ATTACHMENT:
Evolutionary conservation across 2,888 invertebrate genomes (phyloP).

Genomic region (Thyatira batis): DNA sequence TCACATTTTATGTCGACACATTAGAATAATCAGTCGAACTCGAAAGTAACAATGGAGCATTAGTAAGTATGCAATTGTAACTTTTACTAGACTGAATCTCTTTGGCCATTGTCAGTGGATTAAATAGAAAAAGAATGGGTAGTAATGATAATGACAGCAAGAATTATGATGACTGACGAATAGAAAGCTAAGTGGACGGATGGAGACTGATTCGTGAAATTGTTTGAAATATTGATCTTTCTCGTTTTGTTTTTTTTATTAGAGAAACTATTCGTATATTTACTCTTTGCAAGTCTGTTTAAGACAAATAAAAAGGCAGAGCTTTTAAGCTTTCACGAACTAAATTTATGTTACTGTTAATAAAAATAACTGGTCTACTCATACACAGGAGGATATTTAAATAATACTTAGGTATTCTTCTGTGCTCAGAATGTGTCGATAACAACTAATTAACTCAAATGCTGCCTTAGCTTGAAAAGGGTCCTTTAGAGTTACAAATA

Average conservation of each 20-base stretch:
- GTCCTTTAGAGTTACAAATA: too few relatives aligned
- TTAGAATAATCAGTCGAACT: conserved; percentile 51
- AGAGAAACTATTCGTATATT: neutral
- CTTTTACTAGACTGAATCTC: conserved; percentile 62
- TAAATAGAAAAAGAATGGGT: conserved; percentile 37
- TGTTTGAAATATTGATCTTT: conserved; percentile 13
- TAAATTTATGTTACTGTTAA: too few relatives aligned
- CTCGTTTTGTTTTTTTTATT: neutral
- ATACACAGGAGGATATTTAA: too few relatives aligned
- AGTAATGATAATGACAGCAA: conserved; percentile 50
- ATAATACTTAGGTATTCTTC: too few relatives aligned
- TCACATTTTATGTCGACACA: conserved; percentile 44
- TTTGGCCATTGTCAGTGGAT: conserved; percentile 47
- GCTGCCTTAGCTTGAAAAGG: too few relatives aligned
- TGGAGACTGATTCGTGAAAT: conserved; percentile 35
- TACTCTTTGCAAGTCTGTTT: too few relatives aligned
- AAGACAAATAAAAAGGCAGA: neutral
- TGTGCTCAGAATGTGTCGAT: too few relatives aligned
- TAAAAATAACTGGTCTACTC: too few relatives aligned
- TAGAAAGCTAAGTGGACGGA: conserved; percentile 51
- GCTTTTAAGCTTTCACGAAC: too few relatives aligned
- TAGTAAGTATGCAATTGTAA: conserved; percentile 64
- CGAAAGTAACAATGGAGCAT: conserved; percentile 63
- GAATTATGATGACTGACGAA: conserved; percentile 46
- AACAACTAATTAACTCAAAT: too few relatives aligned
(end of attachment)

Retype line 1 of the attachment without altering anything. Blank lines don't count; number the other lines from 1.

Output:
Evolutionary conservation across 2,888 invertebrate genomes (phyloP).